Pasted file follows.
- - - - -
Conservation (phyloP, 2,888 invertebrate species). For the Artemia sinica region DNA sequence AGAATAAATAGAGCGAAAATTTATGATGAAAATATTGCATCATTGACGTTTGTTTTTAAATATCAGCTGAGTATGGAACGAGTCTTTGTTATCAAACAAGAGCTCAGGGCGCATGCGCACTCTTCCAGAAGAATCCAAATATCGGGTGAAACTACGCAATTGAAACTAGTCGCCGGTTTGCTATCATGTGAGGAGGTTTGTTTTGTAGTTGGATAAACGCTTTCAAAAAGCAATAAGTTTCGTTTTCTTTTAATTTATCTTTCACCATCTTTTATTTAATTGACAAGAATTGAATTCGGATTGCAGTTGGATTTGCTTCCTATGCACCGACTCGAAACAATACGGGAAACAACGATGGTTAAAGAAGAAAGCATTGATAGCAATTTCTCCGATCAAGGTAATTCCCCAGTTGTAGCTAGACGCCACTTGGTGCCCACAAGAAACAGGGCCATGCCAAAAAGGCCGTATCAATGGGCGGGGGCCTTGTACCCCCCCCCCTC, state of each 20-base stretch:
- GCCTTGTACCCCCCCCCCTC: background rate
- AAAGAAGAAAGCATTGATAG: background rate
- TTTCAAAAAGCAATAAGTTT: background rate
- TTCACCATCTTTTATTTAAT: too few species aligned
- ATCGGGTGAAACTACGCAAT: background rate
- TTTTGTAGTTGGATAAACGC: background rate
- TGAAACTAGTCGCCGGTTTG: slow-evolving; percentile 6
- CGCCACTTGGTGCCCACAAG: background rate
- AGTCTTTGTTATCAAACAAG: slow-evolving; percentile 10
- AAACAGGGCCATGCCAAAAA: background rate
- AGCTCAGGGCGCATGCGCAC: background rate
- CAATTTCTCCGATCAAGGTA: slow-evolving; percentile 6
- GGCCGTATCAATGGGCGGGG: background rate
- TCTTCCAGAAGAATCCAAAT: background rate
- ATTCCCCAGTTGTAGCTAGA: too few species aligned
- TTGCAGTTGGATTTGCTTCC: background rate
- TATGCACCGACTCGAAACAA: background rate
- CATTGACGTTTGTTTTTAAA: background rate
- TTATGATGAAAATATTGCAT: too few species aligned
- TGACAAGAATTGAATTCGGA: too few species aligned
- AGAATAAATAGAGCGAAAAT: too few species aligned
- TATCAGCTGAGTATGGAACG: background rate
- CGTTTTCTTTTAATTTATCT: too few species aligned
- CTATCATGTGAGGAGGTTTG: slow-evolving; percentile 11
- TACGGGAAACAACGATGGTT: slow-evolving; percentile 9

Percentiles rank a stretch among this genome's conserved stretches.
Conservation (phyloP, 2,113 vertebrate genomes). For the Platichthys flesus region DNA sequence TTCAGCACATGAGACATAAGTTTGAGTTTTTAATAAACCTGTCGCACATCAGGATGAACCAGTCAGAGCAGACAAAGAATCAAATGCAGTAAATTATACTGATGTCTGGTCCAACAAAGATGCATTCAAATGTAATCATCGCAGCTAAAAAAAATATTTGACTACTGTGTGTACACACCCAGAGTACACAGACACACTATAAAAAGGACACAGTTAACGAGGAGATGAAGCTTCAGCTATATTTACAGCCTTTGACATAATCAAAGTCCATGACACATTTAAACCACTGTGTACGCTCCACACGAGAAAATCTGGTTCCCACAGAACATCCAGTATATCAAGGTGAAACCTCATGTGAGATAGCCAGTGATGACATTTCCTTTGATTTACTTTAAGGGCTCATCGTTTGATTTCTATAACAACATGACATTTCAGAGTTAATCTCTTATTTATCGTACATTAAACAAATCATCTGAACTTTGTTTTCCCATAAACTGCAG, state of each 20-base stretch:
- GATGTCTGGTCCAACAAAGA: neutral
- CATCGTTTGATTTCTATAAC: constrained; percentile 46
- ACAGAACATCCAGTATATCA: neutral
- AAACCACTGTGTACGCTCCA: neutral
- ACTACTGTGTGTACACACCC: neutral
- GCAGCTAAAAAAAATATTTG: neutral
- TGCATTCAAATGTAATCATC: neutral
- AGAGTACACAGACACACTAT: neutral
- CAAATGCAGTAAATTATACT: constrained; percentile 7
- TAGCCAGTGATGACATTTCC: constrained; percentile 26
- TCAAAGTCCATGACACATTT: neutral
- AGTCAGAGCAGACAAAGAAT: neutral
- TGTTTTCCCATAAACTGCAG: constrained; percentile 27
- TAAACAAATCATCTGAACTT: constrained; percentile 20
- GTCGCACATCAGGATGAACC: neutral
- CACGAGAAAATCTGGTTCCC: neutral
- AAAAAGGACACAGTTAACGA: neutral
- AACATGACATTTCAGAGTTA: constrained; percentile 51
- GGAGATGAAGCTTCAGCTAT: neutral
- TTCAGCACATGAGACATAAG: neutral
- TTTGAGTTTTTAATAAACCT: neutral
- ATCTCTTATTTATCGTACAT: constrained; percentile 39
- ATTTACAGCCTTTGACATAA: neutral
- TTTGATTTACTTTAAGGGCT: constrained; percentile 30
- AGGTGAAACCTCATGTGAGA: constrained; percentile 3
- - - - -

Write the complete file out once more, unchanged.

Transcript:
Conservation (phyloP, 2,888 invertebrate species). For the Artemia sinica region DNA sequence AGAATAAATAGAGCGAAAATTTATGATGAAAATATTGCATCATTGACGTTTGTTTTTAAATATCAGCTGAGTATGGAACGAGTCTTTGTTATCAAACAAGAGCTCAGGGCGCATGCGCACTCTTCCAGAAGAATCCAAATATCGGGTGAAACTACGCAATTGAAACTAGTCGCCGGTTTGCTATCATGTGAGGAGGTTTGTTTTGTAGTTGGATAAACGCTTTCAAAAAGCAATAAGTTTCGTTTTCTTTTAATTTATCTTTCACCATCTTTTATTTAATTGACAAGAATTGAATTCGGATTGCAGTTGGATTTGCTTCCTATGCACCGACTCGAAACAATACGGGAAACAACGATGGTTAAAGAAGAAAGCATTGATAGCAATTTCTCCGATCAAGGTAATTCCCCAGTTGTAGCTAGACGCCACTTGGTGCCCACAAGAAACAGGGCCATGCCAAAAAGGCCGTATCAATGGGCGGGGGCCTTGTACCCCCCCCCCTC, state of each 20-base stretch:
- GCCTTGTACCCCCCCCCCTC: background rate
- AAAGAAGAAAGCATTGATAG: background rate
- TTTCAAAAAGCAATAAGTTT: background rate
- TTCACCATCTTTTATTTAAT: too few species aligned
- ATCGGGTGAAACTACGCAAT: background rate
- TTTTGTAGTTGGATAAACGC: background rate
- TGAAACTAGTCGCCGGTTTG: slow-evolving; percentile 6
- CGCCACTTGGTGCCCACAAG: background rate
- AGTCTTTGTTATCAAACAAG: slow-evolving; percentile 10
- AAACAGGGCCATGCCAAAAA: background rate
- AGCTCAGGGCGCATGCGCAC: background rate
- CAATTTCTCCGATCAAGGTA: slow-evolving; percentile 6
- GGCCGTATCAATGGGCGGGG: background rate
- TCTTCCAGAAGAATCCAAAT: background rate
- ATTCCCCAGTTGTAGCTAGA: too few species aligned
- TTGCAGTTGGATTTGCTTCC: background rate
- TATGCACCGACTCGAAACAA: background rate
- CATTGACGTTTGTTTTTAAA: background rate
- TTATGATGAAAATATTGCAT: too few species aligned
- TGACAAGAATTGAATTCGGA: too few species aligned
- AGAATAAATAGAGCGAAAAT: too few species aligned
- TATCAGCTGAGTATGGAACG: background rate
- CGTTTTCTTTTAATTTATCT: too few species aligned
- CTATCATGTGAGGAGGTTTG: slow-evolving; percentile 11
- TACGGGAAACAACGATGGTT: slow-evolving; percentile 9

Percentiles rank a stretch among this genome's conserved stretches.
Conservation (phyloP, 2,113 vertebrate genomes). For the Platichthys flesus region DNA sequence TTCAGCACATGAGACATAAGTTTGAGTTTTTAATAAACCTGTCGCACATCAGGATGAACCAGTCAGAGCAGACAAAGAATCAAATGCAGTAAATTATACTGATGTCTGGTCCAACAAAGATGCATTCAAATGTAATCATCGCAGCTAAAAAAAATATTTGACTACTGTGTGTACACACCCAGAGTACACAGACACACTATAAAAAGGACACAGTTAACGAGGAGATGAAGCTTCAGCTATATTTACAGCCTTTGACATAATCAAAGTCCATGACACATTTAAACCACTGTGTACGCTCCACACGAGAAAATCTGGTTCCCACAGAACATCCAGTATATCAAGGTGAAACCTCATGTGAGATAGCCAGTGATGACATTTCCTTTGATTTACTTTAAGGGCTCATCGTTTGATTTCTATAACAACATGACATTTCAGAGTTAATCTCTTATTTATCGTACATTAAACAAATCATCTGAACTTTGTTTTCCCATAAACTGCAG, state of each 20-base stretch:
- GATGTCTGGTCCAACAAAGA: neutral
- CATCGTTTGATTTCTATAAC: constrained; percentile 46
- ACAGAACATCCAGTATATCA: neutral
- AAACCACTGTGTACGCTCCA: neutral
- ACTACTGTGTGTACACACCC: neutral
- GCAGCTAAAAAAAATATTTG: neutral
- TGCATTCAAATGTAATCATC: neutral
- AGAGTACACAGACACACTAT: neutral
- CAAATGCAGTAAATTATACT: constrained; percentile 7
- TAGCCAGTGATGACATTTCC: constrained; percentile 26
- TCAAAGTCCATGACACATTT: neutral
- AGTCAGAGCAGACAAAGAAT: neutral
- TGTTTTCCCATAAACTGCAG: constrained; percentile 27
- TAAACAAATCATCTGAACTT: constrained; percentile 20
- GTCGCACATCAGGATGAACC: neutral
- CACGAGAAAATCTGGTTCCC: neutral
- AAAAAGGACACAGTTAACGA: neutral
- AACATGACATTTCAGAGTTA: constrained; percentile 51
- GGAGATGAAGCTTCAGCTAT: neutral
- TTCAGCACATGAGACATAAG: neutral
- TTTGAGTTTTTAATAAACCT: neutral
- ATCTCTTATTTATCGTACAT: constrained; percentile 39
- ATTTACAGCCTTTGACATAA: neutral
- TTTGATTTACTTTAAGGGCT: constrained; percentile 30
- AGGTGAAACCTCATGTGAGA: constrained; percentile 3